English Ales - What's your favorite recipe?

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cire

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It can't be said that I've never boiled two gallons of wort down to a pint, but when I did, it was because I'd forgotten about it, with a thermal cutout saving the equipment from total destruction. On that occasion it was with low gravity late runnings for a yeast starter, Had those been first runnings (>1070) I hesitate to imagine the outcome.

Otherwise your modus operandi seems totally logical, except I would suggest you might consider reducing more like 4 litres to 1.5 to avoid having to scrape the pot to extract the result.

Good luck, Traquair House is only just across the border and English brewers copied many advancements from the Scots. As long as you don't burn the wort I'm sure you'll produce something close to the actual article.
 

Erik the Anglophile

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Sounds like a plan, I guess I'll try to collect 4 liters of first runnings and boil it down to 1.
I guess even with adding 3 extra liter of sparge water, my starting boil volume will be about 1 liter less than BS estimates, wich seems about what I should aim for, since I will add the extra liter once the smaller wort is boiled down. Am I thinking right? With stuff like this it can be nice to just present my thoughts to someone to see if I get my thinking right.
 

DBhomebrew

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FWIW, Skotrat's recipe might make a very fine beer, but the kettle caramelization is not a method used by Traquair. Otherwise, Skotrat's is rather close to the one the current Lady of Traquair shared for Alworth's book. Having brewed Alworth's recipe and compared it to a true Traquair House, I'd say a lack of oak was apparent but even with just a straight 2hr boil it was plenty malty enough. 98%MO/2%roasted.

On another point, I just did a kettle caramelization in order to account for a mistakenly large sparge. After reducing ~4L down to ~1L in a side kettle, I mixed in wort from the big kettle to be sure I collected all the sticky goodness from the small reduction pot.
 

patto1ro

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FWIW, Skotrat's recipe might make a very fine beer, but the kettle caramelization is not a method used by Traquair. Otherwise, Skotrat's is rather close to the one the current Lady of Traquair shared for Alworth's book. Having brewed Alworth's recipe and compared it to a true Traquair House, I'd say a lack of oak was apparent but even with just a straight 2hr boil it was plenty malty enough. 98%MO/2%roasted.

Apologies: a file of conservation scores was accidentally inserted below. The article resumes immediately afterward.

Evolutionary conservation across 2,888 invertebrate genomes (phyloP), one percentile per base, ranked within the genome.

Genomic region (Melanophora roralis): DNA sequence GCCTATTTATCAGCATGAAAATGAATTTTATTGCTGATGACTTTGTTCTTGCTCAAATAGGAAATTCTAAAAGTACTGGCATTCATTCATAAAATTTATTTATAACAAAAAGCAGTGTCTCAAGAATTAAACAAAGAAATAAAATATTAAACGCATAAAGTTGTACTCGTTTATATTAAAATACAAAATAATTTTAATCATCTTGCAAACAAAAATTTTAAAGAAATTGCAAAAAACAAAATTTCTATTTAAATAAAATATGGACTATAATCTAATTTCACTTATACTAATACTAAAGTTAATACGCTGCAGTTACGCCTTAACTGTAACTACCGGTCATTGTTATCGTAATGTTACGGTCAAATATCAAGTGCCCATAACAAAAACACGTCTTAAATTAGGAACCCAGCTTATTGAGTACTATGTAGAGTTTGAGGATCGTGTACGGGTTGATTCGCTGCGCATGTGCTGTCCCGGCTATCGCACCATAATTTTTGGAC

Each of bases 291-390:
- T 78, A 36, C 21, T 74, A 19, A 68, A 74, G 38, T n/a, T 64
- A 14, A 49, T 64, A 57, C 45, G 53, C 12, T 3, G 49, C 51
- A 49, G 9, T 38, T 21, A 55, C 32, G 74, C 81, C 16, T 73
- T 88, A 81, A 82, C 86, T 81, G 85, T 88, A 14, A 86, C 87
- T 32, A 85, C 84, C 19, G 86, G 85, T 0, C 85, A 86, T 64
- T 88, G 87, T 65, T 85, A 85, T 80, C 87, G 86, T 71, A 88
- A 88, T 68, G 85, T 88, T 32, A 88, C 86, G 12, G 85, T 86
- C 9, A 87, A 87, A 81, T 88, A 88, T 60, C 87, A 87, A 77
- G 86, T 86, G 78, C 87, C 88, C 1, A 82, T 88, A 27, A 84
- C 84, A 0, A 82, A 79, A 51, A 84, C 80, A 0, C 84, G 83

On another point, I just did a kettle caramelization in order to account for a mistakenly large sparge. After reducing ~4L down to ~1L in a side kettle, I mixed in wort from the big kettle to be sure I collected all the sticky goodness from the small reduction pot.
I've never come across any Scottish brewery that used kettle caramelisation. If they wanted to darken a beer, they usually just threw in caramel.
 

Silver_Is_Money

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I've never come across any Scottish brewery that used kettle caramelisation. If they wanted to darken a beer, they usually just threw in caramel.
I'm hearing this more and more often of late, after hearing for decades that reduction was required whereby to capture the profile of the Wee Heavy Scotch Ale style. I've also learned of late that no self respecting Scotsman likely ever heard of the style being referred to as 'Wee Heavy'.
 

patto1ro

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I'm hearing this more and more often of late, after hearing for decades that reduction was required whereby to capture the profile of the Wee Heavy Scotch Ale style. I've also learned of late that no self respecting Scotsman likely ever heard of the style being referred to as 'Wee Heavy'.
Wee Heavy was the nickname of a specific beer, Fowler's 12 Guinea Ale. The wee referring to the nip bottle it came in.
 

kevin58

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@patto1ro AKA Ron Pattinson (read his books on Scottish brewing if you want to learn the truth) is right. Wort reduction or caramelization is not wrong as a technique in and of itself but it is not Scottish. The Scots, on average, boiled no longer than their London counterparts and at times utilized shorter boils. Again, see Ron's books for actual data to back that up. By all means use the technique if you like the results but I wish we could get brewers to stop perpetuating the myth that caramelization is how you make a Scottish beer.
 

Erik the Anglophile

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As I understand it(correct me if wrong), the wort concentration thing is originally a way for homebrewers to mimic the scottish use of copper boiling kettles and brewers caramel. Wich for me is a more viable way to go than importing expensive sugar products.
I have another variant in the works with homemade invert #3 and crystal, 8% each and plan to in the future brew both and compare.
 

DBhomebrew

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As I understand it(correct me if wrong), the wort concentration thing is originally a way for homebrewers to mimic the scottish use of copper boiling kettles and brewers caramel. Wich for me is a more viable way to go than importing expensive sugar products.
I have another variant in the works with homemade invert #3 and crystal, 8% each and plan to in the future brew both and compare.
In the case of the beer you are approximating, Traquair uses 2% roasted barley for color adjustment...

20210814_204606.jpg
 

Northern_Brewer

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Good thread on Chevallier from the two commercial brewers who've probably used it most :